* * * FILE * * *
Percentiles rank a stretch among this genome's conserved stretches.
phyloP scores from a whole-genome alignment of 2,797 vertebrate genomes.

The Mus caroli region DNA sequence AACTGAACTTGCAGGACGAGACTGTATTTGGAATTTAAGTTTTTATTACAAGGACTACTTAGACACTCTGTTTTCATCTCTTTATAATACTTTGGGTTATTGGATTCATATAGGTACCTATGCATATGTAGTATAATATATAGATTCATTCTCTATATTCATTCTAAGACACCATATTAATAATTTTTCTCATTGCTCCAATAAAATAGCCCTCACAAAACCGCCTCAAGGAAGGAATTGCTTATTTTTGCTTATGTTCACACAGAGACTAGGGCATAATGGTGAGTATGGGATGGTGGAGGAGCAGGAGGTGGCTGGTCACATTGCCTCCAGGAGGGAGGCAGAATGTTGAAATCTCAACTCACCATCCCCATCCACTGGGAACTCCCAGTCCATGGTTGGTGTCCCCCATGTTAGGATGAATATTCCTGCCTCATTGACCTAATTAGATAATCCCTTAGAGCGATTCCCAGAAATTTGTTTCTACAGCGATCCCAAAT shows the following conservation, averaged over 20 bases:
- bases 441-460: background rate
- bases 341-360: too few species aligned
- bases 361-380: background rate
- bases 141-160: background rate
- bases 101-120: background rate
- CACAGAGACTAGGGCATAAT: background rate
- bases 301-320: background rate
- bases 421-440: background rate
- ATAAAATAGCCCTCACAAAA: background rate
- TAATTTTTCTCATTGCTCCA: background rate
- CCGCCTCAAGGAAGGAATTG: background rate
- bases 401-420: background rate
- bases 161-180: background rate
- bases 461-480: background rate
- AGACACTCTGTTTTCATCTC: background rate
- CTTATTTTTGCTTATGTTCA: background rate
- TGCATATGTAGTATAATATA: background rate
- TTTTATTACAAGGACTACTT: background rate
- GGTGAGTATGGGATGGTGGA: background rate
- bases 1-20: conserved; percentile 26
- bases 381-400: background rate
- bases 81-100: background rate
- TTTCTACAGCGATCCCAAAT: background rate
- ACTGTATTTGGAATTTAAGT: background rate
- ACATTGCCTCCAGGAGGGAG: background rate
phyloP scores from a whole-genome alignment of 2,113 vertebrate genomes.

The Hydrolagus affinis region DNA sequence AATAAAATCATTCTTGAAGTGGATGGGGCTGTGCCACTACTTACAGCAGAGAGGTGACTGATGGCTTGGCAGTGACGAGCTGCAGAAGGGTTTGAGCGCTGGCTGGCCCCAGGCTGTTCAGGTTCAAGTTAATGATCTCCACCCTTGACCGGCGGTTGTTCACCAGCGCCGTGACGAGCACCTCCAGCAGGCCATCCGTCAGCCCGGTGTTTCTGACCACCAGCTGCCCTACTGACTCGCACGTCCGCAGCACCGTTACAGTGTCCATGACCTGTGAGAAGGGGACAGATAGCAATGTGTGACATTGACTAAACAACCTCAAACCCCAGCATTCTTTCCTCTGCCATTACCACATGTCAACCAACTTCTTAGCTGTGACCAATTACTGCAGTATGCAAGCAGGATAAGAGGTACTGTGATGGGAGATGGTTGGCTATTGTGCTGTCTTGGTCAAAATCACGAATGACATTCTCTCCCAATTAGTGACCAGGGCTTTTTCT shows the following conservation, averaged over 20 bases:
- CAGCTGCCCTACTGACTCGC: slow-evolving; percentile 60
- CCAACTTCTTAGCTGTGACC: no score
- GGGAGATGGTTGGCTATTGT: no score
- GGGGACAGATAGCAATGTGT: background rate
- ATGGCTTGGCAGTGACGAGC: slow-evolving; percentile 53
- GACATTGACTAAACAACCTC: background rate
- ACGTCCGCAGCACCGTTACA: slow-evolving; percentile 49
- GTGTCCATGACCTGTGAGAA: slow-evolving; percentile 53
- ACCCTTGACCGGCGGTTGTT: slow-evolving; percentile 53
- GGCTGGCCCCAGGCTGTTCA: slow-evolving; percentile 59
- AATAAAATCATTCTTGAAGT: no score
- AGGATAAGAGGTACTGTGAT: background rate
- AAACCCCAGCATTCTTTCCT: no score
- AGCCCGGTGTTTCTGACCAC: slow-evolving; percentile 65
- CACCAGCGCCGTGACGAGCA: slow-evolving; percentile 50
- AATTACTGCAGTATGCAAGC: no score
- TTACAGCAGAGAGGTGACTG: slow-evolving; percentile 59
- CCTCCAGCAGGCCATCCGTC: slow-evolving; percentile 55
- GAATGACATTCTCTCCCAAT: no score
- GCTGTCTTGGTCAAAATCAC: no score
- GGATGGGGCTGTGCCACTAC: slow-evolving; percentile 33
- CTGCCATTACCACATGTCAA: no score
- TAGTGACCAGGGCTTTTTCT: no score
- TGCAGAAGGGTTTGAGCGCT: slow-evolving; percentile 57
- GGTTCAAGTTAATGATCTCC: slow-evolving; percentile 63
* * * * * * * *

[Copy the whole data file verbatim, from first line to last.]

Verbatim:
Percentiles rank a stretch among this genome's conserved stretches.
phyloP scores from a whole-genome alignment of 2,797 vertebrate genomes.

The Mus caroli region DNA sequence AACTGAACTTGCAGGACGAGACTGTATTTGGAATTTAAGTTTTTATTACAAGGACTACTTAGACACTCTGTTTTCATCTCTTTATAATACTTTGGGTTATTGGATTCATATAGGTACCTATGCATATGTAGTATAATATATAGATTCATTCTCTATATTCATTCTAAGACACCATATTAATAATTTTTCTCATTGCTCCAATAAAATAGCCCTCACAAAACCGCCTCAAGGAAGGAATTGCTTATTTTTGCTTATGTTCACACAGAGACTAGGGCATAATGGTGAGTATGGGATGGTGGAGGAGCAGGAGGTGGCTGGTCACATTGCCTCCAGGAGGGAGGCAGAATGTTGAAATCTCAACTCACCATCCCCATCCACTGGGAACTCCCAGTCCATGGTTGGTGTCCCCCATGTTAGGATGAATATTCCTGCCTCATTGACCTAATTAGATAATCCCTTAGAGCGATTCCCAGAAATTTGTTTCTACAGCGATCCCAAAT shows the following conservation, averaged over 20 bases:
- bases 441-460: background rate
- bases 341-360: too few species aligned
- bases 361-380: background rate
- bases 141-160: background rate
- bases 101-120: background rate
- CACAGAGACTAGGGCATAAT: background rate
- bases 301-320: background rate
- bases 421-440: background rate
- ATAAAATAGCCCTCACAAAA: background rate
- TAATTTTTCTCATTGCTCCA: background rate
- CCGCCTCAAGGAAGGAATTG: background rate
- bases 401-420: background rate
- bases 161-180: background rate
- bases 461-480: background rate
- AGACACTCTGTTTTCATCTC: background rate
- CTTATTTTTGCTTATGTTCA: background rate
- TGCATATGTAGTATAATATA: background rate
- TTTTATTACAAGGACTACTT: background rate
- GGTGAGTATGGGATGGTGGA: background rate
- bases 1-20: conserved; percentile 26
- bases 381-400: background rate
- bases 81-100: background rate
- TTTCTACAGCGATCCCAAAT: background rate
- ACTGTATTTGGAATTTAAGT: background rate
- ACATTGCCTCCAGGAGGGAG: background rate
phyloP scores from a whole-genome alignment of 2,113 vertebrate genomes.

The Hydrolagus affinis region DNA sequence AATAAAATCATTCTTGAAGTGGATGGGGCTGTGCCACTACTTACAGCAGAGAGGTGACTGATGGCTTGGCAGTGACGAGCTGCAGAAGGGTTTGAGCGCTGGCTGGCCCCAGGCTGTTCAGGTTCAAGTTAATGATCTCCACCCTTGACCGGCGGTTGTTCACCAGCGCCGTGACGAGCACCTCCAGCAGGCCATCCGTCAGCCCGGTGTTTCTGACCACCAGCTGCCCTACTGACTCGCACGTCCGCAGCACCGTTACAGTGTCCATGACCTGTGAGAAGGGGACAGATAGCAATGTGTGACATTGACTAAACAACCTCAAACCCCAGCATTCTTTCCTCTGCCATTACCACATGTCAACCAACTTCTTAGCTGTGACCAATTACTGCAGTATGCAAGCAGGATAAGAGGTACTGTGATGGGAGATGGTTGGCTATTGTGCTGTCTTGGTCAAAATCACGAATGACATTCTCTCCCAATTAGTGACCAGGGCTTTTTCT shows the following conservation, averaged over 20 bases:
- CAGCTGCCCTACTGACTCGC: slow-evolving; percentile 60
- CCAACTTCTTAGCTGTGACC: no score
- GGGAGATGGTTGGCTATTGT: no score
- GGGGACAGATAGCAATGTGT: background rate
- ATGGCTTGGCAGTGACGAGC: slow-evolving; percentile 53
- GACATTGACTAAACAACCTC: background rate
- ACGTCCGCAGCACCGTTACA: slow-evolving; percentile 49
- GTGTCCATGACCTGTGAGAA: slow-evolving; percentile 53
- ACCCTTGACCGGCGGTTGTT: slow-evolving; percentile 53
- GGCTGGCCCCAGGCTGTTCA: slow-evolving; percentile 59
- AATAAAATCATTCTTGAAGT: no score
- AGGATAAGAGGTACTGTGAT: background rate
- AAACCCCAGCATTCTTTCCT: no score
- AGCCCGGTGTTTCTGACCAC: slow-evolving; percentile 65
- CACCAGCGCCGTGACGAGCA: slow-evolving; percentile 50
- AATTACTGCAGTATGCAAGC: no score
- TTACAGCAGAGAGGTGACTG: slow-evolving; percentile 59
- CCTCCAGCAGGCCATCCGTC: slow-evolving; percentile 55
- GAATGACATTCTCTCCCAAT: no score
- GCTGTCTTGGTCAAAATCAC: no score
- GGATGGGGCTGTGCCACTAC: slow-evolving; percentile 33
- CTGCCATTACCACATGTCAA: no score
- TAGTGACCAGGGCTTTTTCT: no score
- TGCAGAAGGGTTTGAGCGCT: slow-evolving; percentile 57
- GGTTCAAGTTAATGATCTCC: slow-evolving; percentile 63